Thus, it will continue to try to undermine and weaken, by any means possible, every country it perceives to be a potential threat. This effectively means all independent ones with the means to be a threat, including and especially neighbouring ones which demonstrate that a pluralistic political system is a viable alternative to Kremlin led autocracy.

How, I see it is that although not all French politicians recognise this threat or the seriousness of it; many, if not most, do. That notwithstanding, most also believe in engaging with Moscow, especially in foreign policy areas where they believe an immediate benefit outweighs a possible longer term downside. This coincides with a view that France is still a “Grande Puissance” and that it can still maintain a certain geopolitical independence of action.

It has been willing to “put its money where its mouth is” in this respect by maintaining its own independent nuclear deterrent, subsidising far-flung territories and dependencies worldwide, maintaining influence in its former colonies, intervening militarily where required, supplying troops for UN missions, maintaining capable, experienced and well equipped armed forces and participating in joint political and military structures, alliances and missions where it believes it is necessary and in its interest. It is thus relatively well placed to maintain its permanent seat on the UN Security Council.

Having been practically almost completely sidelined by its leadership’s decision to acquiesce to Nazi Germany, in 1940; it has managed remarkably well to climb out of this abyss and re-establish itself as a world player.

Wouldn't have said it better myself !
 
Wouldn't have said it better myself !
I’m not French, not even a Dual-National, but I have served under French Colours and I have a long-term and abiding interest in History and Geopolitics. Credit given where credit is due, uninfluenced by nationalist blinkers.
 
Kaminsky probably wins that dubious badge.
Although the surname denotes probable Polish origin, he was a Russian. His unit was guilty of some of the worst atrocities.
 
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miner69er

Old-Salt
I think they are lining up the ducks to slap the Turkish. Macron being called a mental patient by Erdogan who is flexding his muscles in attempt to be thought of better than Attaturk.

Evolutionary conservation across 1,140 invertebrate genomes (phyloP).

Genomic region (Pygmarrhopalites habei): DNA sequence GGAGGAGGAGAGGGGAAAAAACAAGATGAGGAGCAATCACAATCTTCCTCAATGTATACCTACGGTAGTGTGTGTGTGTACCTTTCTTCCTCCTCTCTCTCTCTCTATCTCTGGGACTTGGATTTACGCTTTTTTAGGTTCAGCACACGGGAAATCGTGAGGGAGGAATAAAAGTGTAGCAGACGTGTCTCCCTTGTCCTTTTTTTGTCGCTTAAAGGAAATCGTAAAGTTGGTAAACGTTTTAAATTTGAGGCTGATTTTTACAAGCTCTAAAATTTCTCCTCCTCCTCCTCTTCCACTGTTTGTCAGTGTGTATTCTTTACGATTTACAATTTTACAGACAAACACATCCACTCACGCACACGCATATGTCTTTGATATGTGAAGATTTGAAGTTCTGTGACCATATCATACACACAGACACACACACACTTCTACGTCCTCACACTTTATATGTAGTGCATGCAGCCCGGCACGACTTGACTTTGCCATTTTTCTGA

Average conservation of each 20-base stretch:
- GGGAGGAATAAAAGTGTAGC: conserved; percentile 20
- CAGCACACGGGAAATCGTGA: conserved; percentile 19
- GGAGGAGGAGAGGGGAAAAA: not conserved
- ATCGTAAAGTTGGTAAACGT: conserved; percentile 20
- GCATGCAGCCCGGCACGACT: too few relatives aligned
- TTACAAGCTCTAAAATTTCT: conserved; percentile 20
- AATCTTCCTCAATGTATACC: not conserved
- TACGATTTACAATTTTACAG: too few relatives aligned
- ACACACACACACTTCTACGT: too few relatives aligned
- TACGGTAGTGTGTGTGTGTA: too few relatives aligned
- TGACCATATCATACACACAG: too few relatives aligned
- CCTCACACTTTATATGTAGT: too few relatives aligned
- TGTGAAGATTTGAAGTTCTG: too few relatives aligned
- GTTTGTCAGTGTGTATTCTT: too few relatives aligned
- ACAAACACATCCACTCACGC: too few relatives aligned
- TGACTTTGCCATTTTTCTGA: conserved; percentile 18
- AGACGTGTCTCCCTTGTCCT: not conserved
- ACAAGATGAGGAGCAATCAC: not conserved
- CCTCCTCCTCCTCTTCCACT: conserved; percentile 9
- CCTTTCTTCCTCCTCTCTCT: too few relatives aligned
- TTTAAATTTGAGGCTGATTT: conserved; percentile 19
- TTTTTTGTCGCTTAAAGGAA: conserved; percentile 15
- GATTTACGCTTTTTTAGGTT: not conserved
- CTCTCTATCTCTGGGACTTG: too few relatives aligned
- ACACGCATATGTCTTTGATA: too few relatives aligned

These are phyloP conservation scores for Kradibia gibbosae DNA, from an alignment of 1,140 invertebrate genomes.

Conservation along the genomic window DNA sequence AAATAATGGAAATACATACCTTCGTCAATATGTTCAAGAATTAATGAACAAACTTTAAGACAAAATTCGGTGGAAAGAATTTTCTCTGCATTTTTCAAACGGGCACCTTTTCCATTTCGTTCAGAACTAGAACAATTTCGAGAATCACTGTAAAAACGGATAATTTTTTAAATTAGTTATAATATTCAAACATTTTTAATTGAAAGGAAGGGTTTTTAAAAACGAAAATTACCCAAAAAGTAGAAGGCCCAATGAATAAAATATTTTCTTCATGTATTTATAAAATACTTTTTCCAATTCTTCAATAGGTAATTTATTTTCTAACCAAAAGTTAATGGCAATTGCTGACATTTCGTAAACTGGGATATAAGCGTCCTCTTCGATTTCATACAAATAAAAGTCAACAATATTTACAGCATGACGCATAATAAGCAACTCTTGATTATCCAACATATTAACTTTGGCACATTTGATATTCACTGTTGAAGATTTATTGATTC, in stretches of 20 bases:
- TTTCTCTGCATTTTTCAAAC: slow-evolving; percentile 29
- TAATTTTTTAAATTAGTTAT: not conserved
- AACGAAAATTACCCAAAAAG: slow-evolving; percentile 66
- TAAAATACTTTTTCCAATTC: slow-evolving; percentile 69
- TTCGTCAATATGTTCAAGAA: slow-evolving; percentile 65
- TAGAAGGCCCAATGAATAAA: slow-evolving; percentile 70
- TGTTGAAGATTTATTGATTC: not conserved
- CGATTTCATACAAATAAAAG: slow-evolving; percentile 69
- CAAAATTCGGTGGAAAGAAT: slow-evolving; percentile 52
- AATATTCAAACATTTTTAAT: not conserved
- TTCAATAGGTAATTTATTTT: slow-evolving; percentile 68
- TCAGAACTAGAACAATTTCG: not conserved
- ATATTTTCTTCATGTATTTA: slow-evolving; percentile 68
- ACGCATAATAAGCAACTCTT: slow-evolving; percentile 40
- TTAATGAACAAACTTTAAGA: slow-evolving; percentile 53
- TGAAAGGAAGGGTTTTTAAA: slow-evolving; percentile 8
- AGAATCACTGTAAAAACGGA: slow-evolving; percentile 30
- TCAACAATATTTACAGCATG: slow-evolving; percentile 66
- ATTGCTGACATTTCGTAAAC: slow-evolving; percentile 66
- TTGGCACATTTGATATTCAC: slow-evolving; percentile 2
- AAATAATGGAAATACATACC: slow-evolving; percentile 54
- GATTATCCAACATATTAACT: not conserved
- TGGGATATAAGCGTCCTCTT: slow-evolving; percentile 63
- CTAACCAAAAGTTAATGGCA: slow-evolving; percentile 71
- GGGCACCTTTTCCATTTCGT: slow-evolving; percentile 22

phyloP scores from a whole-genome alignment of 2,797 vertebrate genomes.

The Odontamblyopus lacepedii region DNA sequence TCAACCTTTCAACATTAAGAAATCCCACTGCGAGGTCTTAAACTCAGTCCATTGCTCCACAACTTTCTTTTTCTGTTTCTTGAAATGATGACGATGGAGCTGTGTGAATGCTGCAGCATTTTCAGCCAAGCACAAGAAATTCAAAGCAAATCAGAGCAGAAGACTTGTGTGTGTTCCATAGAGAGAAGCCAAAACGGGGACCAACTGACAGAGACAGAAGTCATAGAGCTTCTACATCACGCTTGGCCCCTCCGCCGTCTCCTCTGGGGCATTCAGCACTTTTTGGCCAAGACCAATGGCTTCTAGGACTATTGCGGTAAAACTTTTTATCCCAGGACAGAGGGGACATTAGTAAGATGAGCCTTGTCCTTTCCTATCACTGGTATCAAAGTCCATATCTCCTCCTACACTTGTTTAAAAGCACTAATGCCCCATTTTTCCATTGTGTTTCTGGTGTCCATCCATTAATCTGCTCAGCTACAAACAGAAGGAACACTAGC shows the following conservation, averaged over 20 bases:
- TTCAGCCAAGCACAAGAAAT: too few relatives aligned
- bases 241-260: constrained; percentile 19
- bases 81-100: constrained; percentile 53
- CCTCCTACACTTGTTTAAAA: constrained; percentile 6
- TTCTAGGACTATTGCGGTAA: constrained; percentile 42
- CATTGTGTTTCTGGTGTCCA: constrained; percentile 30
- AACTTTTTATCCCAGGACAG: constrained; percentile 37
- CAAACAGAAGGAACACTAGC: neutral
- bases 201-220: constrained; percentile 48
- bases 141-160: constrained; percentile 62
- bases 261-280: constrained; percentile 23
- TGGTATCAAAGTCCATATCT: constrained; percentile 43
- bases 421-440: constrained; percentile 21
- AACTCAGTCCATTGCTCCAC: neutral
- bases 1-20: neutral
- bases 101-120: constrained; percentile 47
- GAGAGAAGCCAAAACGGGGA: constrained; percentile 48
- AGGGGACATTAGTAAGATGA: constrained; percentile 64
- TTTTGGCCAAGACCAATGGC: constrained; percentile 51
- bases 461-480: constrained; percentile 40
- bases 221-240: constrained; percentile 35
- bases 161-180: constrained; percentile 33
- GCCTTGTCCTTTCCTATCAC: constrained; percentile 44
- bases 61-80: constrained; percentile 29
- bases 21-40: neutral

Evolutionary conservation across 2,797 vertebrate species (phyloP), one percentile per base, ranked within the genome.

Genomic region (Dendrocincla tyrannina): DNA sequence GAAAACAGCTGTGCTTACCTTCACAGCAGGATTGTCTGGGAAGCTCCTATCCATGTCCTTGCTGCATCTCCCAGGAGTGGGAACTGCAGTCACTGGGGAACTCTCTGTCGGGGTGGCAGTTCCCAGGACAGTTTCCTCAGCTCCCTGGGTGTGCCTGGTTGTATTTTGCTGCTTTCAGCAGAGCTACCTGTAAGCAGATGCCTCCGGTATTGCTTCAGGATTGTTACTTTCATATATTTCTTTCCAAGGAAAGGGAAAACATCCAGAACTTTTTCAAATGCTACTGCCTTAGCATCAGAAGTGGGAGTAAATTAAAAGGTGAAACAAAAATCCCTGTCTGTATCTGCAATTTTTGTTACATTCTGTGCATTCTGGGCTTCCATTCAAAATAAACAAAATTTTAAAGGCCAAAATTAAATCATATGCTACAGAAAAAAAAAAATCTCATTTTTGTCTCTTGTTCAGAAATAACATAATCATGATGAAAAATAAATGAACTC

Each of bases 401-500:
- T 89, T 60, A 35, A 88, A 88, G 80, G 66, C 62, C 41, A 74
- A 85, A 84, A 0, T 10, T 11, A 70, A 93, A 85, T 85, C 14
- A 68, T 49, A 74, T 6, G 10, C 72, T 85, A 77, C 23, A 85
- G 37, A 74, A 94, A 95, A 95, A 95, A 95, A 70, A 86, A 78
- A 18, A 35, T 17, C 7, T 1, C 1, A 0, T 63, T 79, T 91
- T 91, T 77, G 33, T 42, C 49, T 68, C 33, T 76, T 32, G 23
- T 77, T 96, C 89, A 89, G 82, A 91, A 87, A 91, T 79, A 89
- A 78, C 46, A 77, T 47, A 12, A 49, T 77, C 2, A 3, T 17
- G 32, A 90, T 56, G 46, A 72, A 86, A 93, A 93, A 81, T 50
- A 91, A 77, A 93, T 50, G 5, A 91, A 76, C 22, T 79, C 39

Macron and Putin are not happy about Turkish expansion plans in Syria as well as helping their muslim bruvs out in nagorno-karabakh. Its building up and not looking healthy
 
I think they are lining up the ducks to slap the Turkish. Macron being called a mental patient by Erdogan who is flexding his muscles in attempt to be thought of better than Attaturk.
Macron and Putin are not happy about Turkish expansion plans in Syria as well as helping their muslim bruvs out in nagorno-karabakh. Its building up and not looking healthy

If Trump is ousted, putting Erdogan back in his box should be much easier. So far, the USA has basically given him a free rein in the name of containing Russian expansion.

The positive side to Turkey's antics has been a realignment of France and Italy's aims in the Med after years of sterile opposition.

 

Goatman

ADC
Book Reviewer
Every new US Administration offers France a chance to regain their former position, largely forfeited in 1991.

Trump is gone - he just hasn't grasped reality yet .

How's the Macron/Biden axis looking from a French perspective?
 
Every new US Administration offers France a chance to regain their former position, largely forfeited in 1991.

Trump is gone - he just hasn't grasped reality yet .

How's the Macron/Biden axis looking from a French perspective?
France has always seen itself as rather less obliged to follow the US line.

One has to remember that if senior US policy makers had their way in 1944, the Vichy government would have been recognised as the legitimate power in France. Now that would have made it far more of a US dependency.

De Gaulle had other ideas and was supported by Churchill.

The most accessible and readable account of this is in the book: "1945, The War That Never Ended" (also published as "Poisoned Peace, 1945, The War That Never Ended") by Gregor Dallas which includes full references and bibliography.

For the uninitiated, this book is a real eye-opener on several inter-related historical topics.
 
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Goatman

ADC
Book Reviewer
I'll take a look